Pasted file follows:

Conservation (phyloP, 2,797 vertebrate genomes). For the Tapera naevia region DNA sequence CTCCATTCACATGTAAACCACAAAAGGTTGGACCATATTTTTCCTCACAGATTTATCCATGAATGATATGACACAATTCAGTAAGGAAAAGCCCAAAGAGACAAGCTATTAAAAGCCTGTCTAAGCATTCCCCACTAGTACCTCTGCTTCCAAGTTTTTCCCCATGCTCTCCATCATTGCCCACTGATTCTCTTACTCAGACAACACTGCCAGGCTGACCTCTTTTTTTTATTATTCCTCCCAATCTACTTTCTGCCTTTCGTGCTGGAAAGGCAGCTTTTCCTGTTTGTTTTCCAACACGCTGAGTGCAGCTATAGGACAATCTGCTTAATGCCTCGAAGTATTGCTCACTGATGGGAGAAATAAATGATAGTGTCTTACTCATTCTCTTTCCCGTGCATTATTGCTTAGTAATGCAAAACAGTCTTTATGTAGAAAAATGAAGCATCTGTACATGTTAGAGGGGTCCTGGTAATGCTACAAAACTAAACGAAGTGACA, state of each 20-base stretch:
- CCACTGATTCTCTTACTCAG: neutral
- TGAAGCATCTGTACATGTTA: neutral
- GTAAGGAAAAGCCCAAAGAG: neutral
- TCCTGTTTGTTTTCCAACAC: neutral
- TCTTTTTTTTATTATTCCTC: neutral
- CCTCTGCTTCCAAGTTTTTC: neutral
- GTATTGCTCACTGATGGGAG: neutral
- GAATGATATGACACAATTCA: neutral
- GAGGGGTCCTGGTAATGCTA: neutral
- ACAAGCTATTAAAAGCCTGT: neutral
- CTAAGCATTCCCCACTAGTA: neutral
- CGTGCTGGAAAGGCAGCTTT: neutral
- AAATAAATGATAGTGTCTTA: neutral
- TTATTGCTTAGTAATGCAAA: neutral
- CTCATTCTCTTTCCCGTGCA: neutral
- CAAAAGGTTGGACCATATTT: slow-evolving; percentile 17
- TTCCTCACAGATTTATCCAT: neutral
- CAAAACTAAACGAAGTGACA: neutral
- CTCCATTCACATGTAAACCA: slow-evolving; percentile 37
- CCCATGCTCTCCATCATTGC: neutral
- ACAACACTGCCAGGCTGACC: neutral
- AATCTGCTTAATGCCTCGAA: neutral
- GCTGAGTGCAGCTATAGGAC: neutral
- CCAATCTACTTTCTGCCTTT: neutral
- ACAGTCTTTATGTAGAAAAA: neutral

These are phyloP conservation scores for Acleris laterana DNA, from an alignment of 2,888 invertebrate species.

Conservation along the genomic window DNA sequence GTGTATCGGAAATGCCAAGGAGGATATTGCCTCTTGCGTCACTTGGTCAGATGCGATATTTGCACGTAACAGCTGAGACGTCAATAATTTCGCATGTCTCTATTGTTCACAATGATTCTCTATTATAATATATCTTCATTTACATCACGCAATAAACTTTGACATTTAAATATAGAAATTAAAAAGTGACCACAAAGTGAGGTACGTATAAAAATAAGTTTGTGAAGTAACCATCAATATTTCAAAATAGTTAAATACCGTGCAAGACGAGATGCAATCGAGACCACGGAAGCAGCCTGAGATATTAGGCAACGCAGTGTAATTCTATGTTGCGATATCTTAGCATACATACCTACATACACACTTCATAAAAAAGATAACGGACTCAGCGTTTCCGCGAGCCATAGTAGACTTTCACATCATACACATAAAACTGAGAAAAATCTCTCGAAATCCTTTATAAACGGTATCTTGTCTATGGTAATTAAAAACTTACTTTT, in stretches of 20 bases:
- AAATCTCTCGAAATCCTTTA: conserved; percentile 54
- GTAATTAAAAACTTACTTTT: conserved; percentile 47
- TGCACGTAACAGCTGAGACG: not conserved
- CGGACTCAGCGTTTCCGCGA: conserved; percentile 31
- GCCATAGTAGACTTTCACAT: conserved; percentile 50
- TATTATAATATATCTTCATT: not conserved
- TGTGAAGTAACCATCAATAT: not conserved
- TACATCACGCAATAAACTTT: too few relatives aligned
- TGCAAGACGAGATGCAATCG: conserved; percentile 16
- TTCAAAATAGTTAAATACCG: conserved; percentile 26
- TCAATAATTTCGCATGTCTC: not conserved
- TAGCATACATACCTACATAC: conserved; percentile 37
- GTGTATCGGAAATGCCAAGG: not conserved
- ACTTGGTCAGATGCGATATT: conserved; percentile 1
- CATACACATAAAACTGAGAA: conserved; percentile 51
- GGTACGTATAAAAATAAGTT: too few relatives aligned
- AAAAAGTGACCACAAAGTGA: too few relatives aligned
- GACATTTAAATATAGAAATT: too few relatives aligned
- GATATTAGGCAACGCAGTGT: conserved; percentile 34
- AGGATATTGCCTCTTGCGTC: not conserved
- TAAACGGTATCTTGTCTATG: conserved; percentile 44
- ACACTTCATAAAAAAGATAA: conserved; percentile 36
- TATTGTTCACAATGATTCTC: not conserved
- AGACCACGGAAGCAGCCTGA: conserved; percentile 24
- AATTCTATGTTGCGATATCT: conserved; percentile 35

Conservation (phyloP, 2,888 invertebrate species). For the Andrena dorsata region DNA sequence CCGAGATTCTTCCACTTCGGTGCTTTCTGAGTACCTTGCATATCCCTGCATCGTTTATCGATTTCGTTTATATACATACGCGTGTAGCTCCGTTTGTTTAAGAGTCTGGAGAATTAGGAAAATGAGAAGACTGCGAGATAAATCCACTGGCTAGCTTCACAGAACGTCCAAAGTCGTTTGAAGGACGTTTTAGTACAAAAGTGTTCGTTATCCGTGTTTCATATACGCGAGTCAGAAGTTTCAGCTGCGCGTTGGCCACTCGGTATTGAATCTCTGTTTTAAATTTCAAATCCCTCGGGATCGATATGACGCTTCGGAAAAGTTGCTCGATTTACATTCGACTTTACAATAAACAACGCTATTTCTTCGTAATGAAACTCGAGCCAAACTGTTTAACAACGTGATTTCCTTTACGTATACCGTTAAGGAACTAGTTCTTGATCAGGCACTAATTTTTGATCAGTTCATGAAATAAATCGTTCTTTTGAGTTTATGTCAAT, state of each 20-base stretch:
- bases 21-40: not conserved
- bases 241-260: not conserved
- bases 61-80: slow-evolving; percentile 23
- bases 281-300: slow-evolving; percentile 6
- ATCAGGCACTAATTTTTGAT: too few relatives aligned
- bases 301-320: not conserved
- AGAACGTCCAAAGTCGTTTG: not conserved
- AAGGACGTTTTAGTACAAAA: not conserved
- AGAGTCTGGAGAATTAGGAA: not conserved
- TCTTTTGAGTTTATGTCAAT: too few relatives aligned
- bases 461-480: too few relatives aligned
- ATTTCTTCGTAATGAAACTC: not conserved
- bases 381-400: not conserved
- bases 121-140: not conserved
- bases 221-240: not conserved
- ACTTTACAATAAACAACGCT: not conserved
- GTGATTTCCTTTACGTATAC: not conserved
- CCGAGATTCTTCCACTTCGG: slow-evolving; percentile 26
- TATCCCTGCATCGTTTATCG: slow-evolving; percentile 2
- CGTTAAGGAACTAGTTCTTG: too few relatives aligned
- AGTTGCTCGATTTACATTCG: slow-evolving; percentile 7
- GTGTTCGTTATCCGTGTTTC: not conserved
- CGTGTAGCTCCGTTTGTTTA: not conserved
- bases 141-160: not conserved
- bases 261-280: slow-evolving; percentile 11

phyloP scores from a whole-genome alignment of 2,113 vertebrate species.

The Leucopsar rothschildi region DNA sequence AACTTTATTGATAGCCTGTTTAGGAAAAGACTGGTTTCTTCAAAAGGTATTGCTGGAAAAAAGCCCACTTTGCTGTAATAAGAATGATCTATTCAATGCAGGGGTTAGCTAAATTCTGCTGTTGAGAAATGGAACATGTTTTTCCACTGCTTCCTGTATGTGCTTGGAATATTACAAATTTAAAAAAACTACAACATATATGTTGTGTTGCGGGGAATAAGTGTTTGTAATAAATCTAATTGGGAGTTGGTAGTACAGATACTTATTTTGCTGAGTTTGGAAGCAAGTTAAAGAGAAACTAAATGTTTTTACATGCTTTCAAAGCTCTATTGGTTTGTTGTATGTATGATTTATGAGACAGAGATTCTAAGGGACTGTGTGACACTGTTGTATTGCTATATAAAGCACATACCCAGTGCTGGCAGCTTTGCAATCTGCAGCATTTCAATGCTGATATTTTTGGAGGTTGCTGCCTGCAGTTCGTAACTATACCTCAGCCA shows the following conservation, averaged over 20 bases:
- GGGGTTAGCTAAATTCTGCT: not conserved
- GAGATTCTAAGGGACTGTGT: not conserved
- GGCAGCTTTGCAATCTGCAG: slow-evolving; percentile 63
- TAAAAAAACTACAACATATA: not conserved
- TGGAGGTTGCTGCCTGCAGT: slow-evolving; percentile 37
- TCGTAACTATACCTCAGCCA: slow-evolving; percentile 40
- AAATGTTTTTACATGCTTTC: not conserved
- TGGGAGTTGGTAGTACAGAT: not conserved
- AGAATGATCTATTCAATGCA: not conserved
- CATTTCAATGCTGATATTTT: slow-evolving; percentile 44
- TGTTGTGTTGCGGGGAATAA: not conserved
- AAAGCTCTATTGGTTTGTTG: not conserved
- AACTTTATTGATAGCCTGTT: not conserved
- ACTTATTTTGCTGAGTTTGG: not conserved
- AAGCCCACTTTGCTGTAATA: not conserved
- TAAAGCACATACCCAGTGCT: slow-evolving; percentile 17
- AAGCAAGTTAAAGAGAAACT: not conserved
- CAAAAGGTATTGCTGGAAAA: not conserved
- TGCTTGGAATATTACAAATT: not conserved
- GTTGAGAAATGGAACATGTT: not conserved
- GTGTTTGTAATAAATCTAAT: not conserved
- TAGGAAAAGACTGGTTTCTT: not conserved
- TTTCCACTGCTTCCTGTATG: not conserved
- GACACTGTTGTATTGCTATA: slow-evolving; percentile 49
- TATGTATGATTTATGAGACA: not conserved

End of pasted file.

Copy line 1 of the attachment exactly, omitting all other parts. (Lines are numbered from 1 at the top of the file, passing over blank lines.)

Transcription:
Conservation (phyloP, 2,797 vertebrate genomes). For the Tapera naevia region DNA sequence CTCCATTCACATGTAAACCACAAAAGGTTGGACCATATTTTTCCTCACAGATTTATCCATGAATGATATGACACAATTCAGTAAGGAAAAGCCCAAAGAGACAAGCTATTAAAAGCCTGTCTAAGCATTCCCCACTAGTACCTCTGCTTCCAAGTTTTTCCCCATGCTCTCCATCATTGCCCACTGATTCTCTTACTCAGACAACACTGCCAGGCTGACCTCTTTTTTTTATTATTCCTCCCAATCTACTTTCTGCCTTTCGTGCTGGAAAGGCAGCTTTTCCTGTTTGTTTTCCAACACGCTGAGTGCAGCTATAGGACAATCTGCTTAATGCCTCGAAGTATTGCTCACTGATGGGAGAAATAAATGATAGTGTCTTACTCATTCTCTTTCCCGTGCATTATTGCTTAGTAATGCAAAACAGTCTTTATGTAGAAAAATGAAGCATCTGTACATGTTAGAGGGGTCCTGGTAATGCTACAAAACTAAACGAAGTGACA, state of each 20-base stretch: